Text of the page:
Endometriosis can cause a woman to have pelvic pain that initially is most intense during the menstrual flow and progresses over time to become increasingly severe and extend throughout the entire monthly cycle. Women with any stage of endometriosis can also have infertility, possibly due to a substance produced by the endometriosis lesions or due to scar tissue (pelvic adhesions) caused by chronic inflammation that results from the presence of endometriosis. However, some women with endometriosis have no symptoms at all- they experience no pelvic pain and they have normal fertility. Thus, it is not possible to accurately diagnose endometriosis based on symptoms alone.
Endometriosis can only reliably be diagnosed by direct visualization of the endometriosis lesions (which occur most often within the pelvis), and this diagnosis can be confirmed by biopsying the lesions and examining those biopsies under a microscope. In most situations, endometriosis can only be diagnosed with certainty at the time of pelvic surgery.
Endometriosis is defined as endometrium (the cells that normally line the uterine cavity and allow for the implantation of an embryo) that is growing outside the body of the uterus. Endometriosis is not uncommon; it is thought to occur in up to 10% of all women and up to 50% of women with infertility.
Women with a variety of symptoms and findings on physical exam are thought to “most likely have” endometriosis, but many of these women do not undergo laparoscopy to confirm their diagnosis. Therefore, women with a variety of clinical findings are either treated for “presumed endometriosis” or they receive delayed and/or suboptimal treatment.
When laparoscopy is performed to diagnose and treat endometriosis, the experience and expertise of the surgeon becomes critically important. As stated in the guidelines of the European Society of Human Reproduction and Embryology “On the other hand, diagnosis during laparoscopy is dependent on the ability of the surgeon to recognize peritoneal disease in all its different appearances. If the surgeon performing the laparoscopy is not familiar with these appearances, endometriosis may be missed or left untreated- you see only what you recognize. This is especially relevant in deep infiltrating disease, where sometimes endometriosis is hidden beneath the peritoneal surface.” (Management of women with endometriosis: September 2013, page 5).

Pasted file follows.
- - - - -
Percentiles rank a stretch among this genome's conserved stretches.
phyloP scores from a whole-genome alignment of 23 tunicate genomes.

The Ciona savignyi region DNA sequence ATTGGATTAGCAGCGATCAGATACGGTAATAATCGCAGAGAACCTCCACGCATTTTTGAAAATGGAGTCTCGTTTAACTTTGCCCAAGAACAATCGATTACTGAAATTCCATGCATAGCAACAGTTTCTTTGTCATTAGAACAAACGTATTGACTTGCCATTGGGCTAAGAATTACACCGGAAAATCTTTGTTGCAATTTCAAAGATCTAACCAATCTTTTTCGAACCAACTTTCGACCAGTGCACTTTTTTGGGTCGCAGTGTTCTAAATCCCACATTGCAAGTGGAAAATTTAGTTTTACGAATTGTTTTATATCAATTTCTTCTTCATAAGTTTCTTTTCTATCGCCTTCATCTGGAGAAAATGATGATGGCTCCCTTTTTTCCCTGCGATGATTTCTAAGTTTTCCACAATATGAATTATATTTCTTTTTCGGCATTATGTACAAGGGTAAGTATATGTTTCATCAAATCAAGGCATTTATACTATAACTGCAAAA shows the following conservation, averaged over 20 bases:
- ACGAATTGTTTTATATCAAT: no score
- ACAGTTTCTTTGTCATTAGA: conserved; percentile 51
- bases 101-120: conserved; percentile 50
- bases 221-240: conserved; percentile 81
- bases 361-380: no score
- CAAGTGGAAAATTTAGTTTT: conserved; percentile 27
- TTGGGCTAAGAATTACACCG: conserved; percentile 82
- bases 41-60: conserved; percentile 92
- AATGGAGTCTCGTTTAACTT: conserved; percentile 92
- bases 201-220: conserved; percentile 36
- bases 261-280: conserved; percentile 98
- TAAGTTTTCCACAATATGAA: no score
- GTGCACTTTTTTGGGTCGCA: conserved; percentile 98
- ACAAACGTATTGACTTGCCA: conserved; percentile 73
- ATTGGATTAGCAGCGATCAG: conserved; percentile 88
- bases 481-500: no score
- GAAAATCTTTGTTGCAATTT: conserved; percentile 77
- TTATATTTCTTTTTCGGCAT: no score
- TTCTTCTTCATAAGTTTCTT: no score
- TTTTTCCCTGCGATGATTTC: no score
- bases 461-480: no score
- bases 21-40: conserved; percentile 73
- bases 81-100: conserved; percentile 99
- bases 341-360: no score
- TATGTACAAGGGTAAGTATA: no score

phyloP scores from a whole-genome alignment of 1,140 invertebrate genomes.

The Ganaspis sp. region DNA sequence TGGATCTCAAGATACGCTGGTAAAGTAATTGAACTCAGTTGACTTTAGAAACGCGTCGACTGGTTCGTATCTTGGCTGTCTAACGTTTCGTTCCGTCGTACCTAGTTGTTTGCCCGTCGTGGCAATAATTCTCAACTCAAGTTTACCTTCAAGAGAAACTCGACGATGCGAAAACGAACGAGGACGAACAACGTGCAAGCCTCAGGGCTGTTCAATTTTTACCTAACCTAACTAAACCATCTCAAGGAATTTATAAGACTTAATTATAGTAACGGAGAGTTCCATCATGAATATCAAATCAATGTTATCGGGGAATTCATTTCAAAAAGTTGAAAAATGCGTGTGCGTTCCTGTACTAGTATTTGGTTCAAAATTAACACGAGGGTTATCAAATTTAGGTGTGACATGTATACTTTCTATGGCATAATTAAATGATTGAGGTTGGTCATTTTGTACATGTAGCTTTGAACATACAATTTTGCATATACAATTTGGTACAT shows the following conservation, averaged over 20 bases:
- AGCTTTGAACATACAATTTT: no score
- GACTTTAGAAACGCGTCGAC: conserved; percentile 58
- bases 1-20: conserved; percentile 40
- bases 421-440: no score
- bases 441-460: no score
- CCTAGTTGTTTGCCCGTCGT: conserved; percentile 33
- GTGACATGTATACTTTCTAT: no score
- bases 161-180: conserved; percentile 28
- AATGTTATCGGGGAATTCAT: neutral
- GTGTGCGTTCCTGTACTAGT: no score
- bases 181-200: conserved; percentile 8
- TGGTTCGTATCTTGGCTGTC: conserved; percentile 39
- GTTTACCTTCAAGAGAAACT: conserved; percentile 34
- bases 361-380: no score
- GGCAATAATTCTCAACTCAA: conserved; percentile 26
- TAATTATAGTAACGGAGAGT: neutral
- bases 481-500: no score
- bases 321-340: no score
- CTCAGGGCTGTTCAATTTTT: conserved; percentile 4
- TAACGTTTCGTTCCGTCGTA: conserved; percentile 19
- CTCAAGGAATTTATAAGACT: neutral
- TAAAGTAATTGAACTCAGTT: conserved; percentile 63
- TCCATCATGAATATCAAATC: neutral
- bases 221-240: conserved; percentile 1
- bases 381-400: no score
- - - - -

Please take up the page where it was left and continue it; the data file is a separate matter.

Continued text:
Several recent studies have reported significant delays in the diagnosis of endometriosis, including a delay of 10-11 years in Germany and Austria (2012), 8 years in the UK and Spain (2006, 2011), 6-7 years in Norway (2006), and 7-10 years in Italy (2011). This is a widespread problem for women suffering from the problems associated with endometriosis.
At The NJ Center for Fertility and Reproductive Medicine, Dr. Eric Daiter, MD has performed thousands of minimally invasive laparoscopic surgeries for the diagnosis and treatment of all stages of endometriosis. In his clinical practice, Dr. Daiter has focused on repairing problems of the pelvis, including endometriosis, to improve fertility and reduce pelvic pain.
Women with clinical symptoms or physical findings suggestive of endometriosis are encouraged to seek medical attention from an expert in endometriosis. Sometimes this might be your OB-GYN doctor, but most often, finding a doctor that specializes in the identification and treatment of pelvic endometriosis is beneficial.